Wednesday, July 31, 2013
I've got ripening VERY hot peppers and "Gray Street Grapes" so time to choose a container to collect them in and freeze until I have enough to make my first ever grape-based hot sauce. One of the many good influences that Allen Boatman has had on me was turning me on to hot sauces free of the distraction of vinegar (which I DO like otherwise) by lowering the pH with other means. I think he uses bulk citric acid....I use bulk ascorbic acid (Vitamin C). I'll simmer the grapes in water, will strain out the seeds or possibly just run it all through the blender with the hot peppers since grape seeds are nutritious, simmer in the sauce pan with sea salt, coconut oil, roasted sesame oil, MAYBE some honey depending on how sweet the grapes are, add the vitamin C, simmer briefly, then bottle. I'll be sure to save a bottle for him.
Since the 70s, the Chickasaw Plums I've seen were small trees, with white to nearly white flowers, and with quite a few fruits. This remains a petite hedge despite the home being uninhabited a long time, the blooms (which look a lot like peach blooms) are cotton candy pink, and I've never seen fruits on it. I'll take pics when it defoliates this winter, and when it blooms in spring. My current best guess is that it might be the root stock of a previously planted peach or nectarine. Crushed leaves exude that "sweet cyanide" scent that I so associate with cherry tree leaves in Denver. I'm hoping someone can help me ID this shrub, thanks!
In the 11 years I've been back in Tampa from Denver I've grown cowpea (Vigna unguiculata) varieties like Purple Crowder, Zipper, Black Eye Peas, Corrientes, Cream 40, White Acre Field Peas, Iron Clay, two mystery ones that evolved in people's gardens from Whippoorwill, plus a few types of Yard Long Beans bred from a subspecies whose name I can never remember...the Asian long beans are sweet, mild and tender even when quite long, but the vines themselves seem to be short lived, with just one good crop before they fail. Of the other cowpeas I've tried (there are MANY MANY varieties) only Iron Clay bears young pods that are mild, non-bitter, sweet and tender up to 6 inches in length. The others seem best shucked or cooked edamame style when green, or harvested as a dried bean. Funny that all these years later that Iron Clay is still my favorite! The tender young leaves of all the cowpeas are good raw or cooked and loaded with protein. If I was a vegan gardening in a hot humid climate I'd definitely grow cowpeas. Next summer I will try one called Turkey Craw that is supposed to make giant seeds and pods.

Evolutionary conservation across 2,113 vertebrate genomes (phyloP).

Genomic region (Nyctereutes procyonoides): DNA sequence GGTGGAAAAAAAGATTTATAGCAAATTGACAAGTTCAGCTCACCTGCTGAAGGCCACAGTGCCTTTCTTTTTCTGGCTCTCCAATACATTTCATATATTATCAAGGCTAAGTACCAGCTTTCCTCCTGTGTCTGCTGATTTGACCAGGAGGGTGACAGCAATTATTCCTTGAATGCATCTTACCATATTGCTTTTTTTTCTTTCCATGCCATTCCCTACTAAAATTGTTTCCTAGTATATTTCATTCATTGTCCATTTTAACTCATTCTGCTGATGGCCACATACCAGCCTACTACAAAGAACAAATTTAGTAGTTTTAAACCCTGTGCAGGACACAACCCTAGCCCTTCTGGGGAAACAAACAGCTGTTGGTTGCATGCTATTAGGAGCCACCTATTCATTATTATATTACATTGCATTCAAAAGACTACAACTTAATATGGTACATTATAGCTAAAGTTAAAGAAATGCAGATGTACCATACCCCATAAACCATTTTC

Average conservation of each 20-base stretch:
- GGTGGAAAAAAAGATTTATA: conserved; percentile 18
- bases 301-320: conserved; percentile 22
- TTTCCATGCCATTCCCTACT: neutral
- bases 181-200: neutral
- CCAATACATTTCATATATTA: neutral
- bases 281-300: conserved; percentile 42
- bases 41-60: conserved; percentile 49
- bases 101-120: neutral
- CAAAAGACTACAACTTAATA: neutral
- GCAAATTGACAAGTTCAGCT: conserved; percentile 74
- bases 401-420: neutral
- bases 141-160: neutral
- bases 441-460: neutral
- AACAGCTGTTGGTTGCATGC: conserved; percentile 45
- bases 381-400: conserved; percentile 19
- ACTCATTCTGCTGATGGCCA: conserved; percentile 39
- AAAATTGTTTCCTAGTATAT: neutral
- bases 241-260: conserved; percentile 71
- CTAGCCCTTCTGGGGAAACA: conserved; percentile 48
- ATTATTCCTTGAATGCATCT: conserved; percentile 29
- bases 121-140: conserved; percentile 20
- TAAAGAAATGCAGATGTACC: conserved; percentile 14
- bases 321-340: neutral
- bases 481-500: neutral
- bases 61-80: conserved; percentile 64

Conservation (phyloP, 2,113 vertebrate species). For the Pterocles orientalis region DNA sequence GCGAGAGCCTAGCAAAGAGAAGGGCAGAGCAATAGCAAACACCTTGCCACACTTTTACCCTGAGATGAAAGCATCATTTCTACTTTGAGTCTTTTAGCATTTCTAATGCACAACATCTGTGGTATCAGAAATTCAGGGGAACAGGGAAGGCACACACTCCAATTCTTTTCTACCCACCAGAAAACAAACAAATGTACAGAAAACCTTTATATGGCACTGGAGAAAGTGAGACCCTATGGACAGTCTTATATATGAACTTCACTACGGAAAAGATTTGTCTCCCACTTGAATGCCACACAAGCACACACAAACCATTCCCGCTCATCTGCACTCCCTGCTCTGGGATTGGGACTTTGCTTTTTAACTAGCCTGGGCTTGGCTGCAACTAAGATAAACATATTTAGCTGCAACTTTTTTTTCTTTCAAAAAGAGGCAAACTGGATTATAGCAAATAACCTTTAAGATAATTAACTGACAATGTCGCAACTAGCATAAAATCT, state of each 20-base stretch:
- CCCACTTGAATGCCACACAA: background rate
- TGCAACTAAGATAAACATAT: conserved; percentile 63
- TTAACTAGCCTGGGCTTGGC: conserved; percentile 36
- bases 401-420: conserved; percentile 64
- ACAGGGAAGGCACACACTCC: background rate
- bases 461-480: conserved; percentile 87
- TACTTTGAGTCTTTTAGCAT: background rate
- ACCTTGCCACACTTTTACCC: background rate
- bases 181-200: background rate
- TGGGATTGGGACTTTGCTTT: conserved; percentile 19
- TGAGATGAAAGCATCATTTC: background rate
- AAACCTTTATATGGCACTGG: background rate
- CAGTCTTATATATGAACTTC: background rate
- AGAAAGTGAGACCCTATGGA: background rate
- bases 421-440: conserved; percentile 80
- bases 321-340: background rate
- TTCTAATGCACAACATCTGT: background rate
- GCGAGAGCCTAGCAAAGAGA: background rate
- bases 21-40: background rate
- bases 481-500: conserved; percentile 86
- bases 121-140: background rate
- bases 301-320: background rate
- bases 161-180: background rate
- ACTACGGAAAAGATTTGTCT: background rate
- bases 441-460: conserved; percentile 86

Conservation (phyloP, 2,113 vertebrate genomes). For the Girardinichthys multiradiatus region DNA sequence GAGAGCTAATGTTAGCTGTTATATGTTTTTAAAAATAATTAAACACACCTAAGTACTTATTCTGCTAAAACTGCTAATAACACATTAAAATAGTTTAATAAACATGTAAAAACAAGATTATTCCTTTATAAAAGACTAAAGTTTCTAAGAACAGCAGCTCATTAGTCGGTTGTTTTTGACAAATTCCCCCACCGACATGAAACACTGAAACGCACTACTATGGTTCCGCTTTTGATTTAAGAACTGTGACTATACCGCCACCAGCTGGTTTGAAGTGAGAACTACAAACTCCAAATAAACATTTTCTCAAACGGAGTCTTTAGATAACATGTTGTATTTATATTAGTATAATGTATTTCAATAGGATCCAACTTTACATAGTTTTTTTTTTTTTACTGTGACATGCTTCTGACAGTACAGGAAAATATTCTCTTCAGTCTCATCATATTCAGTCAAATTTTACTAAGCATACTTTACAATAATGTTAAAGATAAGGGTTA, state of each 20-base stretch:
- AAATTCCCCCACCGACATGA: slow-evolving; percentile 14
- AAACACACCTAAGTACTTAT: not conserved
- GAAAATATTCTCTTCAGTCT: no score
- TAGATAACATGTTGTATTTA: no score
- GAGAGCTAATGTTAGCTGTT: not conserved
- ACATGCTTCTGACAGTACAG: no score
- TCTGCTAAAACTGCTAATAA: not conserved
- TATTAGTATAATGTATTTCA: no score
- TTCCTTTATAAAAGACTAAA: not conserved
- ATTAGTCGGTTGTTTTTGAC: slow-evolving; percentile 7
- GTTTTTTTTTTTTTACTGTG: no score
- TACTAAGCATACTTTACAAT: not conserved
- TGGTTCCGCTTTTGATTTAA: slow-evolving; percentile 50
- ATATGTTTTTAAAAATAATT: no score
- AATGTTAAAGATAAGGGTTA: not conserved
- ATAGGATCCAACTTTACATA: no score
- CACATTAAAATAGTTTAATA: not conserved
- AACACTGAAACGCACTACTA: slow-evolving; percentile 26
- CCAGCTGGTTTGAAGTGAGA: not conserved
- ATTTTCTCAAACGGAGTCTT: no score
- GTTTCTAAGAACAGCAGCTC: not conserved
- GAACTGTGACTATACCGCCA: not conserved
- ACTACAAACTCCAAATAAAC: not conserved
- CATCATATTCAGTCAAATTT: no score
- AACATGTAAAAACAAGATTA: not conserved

Monday, July 29, 2013
Back in the 70s a lot of us well-meaning, super idealistic, enviro-hippies virtually paralyzed ourselves in our quests to be perfect pacifists/environmentalists/vegans, etc. And I feel that I am seeing that again in new generations of permaculturist/organic gardeners...."don't use scavenged plastic containers as gardens and rain barrels since they are made from oil plus might leach BPAs"....."don't sheet mulch with cardboard boxes and free wood mulch because the cardboard might contain sulphur compounds and the trees MIGHT have been sprayed"....."don't use city water as it contains chloramines but don't use rainwater because it contains atmospheric pollutants"....."don't use fish emulsion and kelp because they MIGHT contain heavy metals and involve bulk harvesting from the open sea ecosystems"....."don't grow any crops but native plants"....."don't grow any crop some have labelled as invasive"....."don't go to gardening and permaculture events if you have to use a car"...."you MUST be a strict vegan"...."don't use dolomite or any mineral supplements because they are mined"...."don't use manure or bone meal or blood meal or fish emulsions because animals were killed"...."don't use solar panels and batteries because they contain lithium and other toxic elements"..."don't use manures because the animals' foods might not have been organic, plus the animals are captive even on free-range farms".....and more. If one pursues ideological purities to their ends, you can end up painting yourself into a very small corner in a joyless life that affects VERY little change in the world.
Friday, July 26, 2013